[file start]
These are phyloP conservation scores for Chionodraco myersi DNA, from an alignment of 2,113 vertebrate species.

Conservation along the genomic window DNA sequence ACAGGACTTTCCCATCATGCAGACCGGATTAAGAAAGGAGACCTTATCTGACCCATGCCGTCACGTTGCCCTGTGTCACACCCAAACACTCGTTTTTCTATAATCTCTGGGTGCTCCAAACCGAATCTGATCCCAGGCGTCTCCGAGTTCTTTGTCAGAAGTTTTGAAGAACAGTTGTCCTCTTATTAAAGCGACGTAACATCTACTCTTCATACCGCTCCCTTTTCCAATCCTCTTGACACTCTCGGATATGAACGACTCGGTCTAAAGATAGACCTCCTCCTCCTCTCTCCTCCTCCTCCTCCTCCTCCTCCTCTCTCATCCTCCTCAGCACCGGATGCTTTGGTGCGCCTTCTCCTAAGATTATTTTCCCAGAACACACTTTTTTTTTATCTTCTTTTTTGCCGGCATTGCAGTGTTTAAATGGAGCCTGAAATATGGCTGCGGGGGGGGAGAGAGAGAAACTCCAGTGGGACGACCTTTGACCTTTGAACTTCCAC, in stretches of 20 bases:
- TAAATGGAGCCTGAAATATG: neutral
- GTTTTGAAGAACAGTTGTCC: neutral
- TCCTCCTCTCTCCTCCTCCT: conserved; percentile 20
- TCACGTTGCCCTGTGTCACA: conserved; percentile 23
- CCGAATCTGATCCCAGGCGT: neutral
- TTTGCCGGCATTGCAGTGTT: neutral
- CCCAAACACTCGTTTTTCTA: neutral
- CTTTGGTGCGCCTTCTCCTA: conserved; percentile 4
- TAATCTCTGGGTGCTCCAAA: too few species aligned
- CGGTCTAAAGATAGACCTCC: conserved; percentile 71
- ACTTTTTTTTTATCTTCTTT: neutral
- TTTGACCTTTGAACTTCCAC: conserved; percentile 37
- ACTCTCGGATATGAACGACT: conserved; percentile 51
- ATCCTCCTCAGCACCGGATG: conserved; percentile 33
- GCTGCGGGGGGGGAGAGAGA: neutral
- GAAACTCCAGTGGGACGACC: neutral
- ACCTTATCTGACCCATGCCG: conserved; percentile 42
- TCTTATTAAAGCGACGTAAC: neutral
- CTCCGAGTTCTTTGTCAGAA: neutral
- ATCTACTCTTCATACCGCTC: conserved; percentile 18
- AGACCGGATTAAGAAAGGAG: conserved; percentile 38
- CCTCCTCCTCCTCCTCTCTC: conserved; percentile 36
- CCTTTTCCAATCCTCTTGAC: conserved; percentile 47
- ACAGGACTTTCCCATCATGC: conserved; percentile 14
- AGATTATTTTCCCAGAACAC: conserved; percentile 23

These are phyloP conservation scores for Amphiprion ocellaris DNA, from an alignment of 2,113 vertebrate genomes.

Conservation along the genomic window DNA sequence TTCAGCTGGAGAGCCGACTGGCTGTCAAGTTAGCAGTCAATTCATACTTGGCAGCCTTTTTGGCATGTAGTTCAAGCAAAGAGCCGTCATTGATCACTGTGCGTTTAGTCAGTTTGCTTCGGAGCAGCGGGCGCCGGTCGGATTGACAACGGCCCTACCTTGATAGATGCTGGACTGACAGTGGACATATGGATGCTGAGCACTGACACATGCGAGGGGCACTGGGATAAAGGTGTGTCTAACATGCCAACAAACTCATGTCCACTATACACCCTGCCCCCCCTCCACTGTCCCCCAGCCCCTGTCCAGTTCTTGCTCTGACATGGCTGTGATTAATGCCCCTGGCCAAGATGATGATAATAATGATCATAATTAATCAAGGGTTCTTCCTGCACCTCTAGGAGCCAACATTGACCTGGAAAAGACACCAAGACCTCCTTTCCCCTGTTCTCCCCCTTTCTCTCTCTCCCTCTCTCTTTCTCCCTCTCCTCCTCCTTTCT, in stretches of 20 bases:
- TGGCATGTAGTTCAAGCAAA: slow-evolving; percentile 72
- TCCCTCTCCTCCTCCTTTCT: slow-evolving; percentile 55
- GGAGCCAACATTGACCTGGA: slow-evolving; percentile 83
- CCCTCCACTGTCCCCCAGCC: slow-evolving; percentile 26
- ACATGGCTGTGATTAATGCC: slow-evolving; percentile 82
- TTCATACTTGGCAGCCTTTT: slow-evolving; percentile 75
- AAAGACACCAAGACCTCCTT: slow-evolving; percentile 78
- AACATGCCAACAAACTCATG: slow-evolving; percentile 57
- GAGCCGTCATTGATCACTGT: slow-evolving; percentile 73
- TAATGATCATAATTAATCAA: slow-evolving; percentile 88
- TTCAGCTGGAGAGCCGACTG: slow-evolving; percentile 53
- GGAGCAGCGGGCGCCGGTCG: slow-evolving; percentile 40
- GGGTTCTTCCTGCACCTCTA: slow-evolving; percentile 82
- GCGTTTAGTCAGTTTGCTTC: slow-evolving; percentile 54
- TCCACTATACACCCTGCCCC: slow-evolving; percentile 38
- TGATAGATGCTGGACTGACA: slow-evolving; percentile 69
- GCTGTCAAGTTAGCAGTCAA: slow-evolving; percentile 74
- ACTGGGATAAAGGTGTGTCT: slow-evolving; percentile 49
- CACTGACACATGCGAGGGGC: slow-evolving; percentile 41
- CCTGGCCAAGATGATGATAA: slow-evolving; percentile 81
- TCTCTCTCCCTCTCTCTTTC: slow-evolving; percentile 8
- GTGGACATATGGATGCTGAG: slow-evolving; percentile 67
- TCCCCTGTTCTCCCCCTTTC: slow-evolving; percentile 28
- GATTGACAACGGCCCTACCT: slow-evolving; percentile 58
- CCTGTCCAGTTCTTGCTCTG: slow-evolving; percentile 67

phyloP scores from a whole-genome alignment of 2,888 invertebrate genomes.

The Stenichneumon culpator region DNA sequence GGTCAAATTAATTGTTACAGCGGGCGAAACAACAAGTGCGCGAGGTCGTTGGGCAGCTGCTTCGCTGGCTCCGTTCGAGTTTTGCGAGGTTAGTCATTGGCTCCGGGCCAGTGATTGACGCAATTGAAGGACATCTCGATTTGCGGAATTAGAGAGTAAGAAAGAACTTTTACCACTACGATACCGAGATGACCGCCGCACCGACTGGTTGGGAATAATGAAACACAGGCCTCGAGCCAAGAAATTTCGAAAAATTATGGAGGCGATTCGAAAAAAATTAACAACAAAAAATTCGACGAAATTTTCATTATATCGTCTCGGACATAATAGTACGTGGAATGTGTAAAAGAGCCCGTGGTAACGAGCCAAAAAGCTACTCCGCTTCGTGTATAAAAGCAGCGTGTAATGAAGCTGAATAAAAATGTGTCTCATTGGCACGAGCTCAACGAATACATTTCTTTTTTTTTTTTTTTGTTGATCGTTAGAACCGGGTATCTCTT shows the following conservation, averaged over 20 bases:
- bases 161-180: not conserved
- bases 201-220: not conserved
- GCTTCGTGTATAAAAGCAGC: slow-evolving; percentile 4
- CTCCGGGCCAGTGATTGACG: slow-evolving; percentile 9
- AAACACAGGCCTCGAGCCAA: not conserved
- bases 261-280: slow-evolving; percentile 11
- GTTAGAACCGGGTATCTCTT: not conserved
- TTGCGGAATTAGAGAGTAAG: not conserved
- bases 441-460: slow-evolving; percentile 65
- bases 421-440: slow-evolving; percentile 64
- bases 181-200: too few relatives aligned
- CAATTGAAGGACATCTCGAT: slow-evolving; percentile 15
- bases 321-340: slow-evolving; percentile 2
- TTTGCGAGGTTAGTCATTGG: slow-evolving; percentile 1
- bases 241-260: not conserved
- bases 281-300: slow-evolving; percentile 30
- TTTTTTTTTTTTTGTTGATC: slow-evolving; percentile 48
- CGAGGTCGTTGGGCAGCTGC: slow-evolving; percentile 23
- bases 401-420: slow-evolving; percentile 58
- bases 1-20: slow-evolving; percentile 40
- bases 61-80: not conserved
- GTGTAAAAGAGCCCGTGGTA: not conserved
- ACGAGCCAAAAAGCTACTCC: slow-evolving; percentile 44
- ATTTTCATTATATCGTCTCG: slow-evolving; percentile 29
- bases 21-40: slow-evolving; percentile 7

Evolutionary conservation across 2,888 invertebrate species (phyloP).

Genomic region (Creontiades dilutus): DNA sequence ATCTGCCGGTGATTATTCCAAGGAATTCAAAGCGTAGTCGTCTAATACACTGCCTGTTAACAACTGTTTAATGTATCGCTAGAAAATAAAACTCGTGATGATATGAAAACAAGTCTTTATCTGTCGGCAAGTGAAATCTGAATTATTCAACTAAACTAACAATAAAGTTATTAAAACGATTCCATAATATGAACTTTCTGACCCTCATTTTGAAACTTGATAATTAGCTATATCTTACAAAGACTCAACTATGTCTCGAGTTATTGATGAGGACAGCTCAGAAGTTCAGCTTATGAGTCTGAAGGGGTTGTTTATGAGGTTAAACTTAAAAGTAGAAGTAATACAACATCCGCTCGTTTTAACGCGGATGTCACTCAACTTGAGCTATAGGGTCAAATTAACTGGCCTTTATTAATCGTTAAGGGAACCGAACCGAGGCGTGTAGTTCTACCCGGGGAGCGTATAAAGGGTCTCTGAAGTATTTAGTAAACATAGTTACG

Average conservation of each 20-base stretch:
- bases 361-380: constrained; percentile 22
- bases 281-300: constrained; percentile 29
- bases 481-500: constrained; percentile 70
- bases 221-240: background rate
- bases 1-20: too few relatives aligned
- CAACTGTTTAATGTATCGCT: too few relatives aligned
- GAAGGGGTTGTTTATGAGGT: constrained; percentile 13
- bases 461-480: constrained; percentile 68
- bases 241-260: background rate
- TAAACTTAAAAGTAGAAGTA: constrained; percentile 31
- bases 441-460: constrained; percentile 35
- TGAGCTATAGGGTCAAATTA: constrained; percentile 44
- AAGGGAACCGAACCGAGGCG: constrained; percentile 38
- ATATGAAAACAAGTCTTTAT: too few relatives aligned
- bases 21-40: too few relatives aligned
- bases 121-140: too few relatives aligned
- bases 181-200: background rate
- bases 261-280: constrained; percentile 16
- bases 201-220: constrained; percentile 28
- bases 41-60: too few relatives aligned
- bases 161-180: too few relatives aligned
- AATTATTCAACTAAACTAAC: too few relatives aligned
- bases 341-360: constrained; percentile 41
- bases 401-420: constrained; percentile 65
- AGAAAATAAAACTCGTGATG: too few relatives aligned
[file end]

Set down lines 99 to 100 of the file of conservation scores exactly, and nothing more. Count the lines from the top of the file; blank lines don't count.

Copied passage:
- bases 21-40: too few relatives aligned
- bases 121-140: too few relatives aligned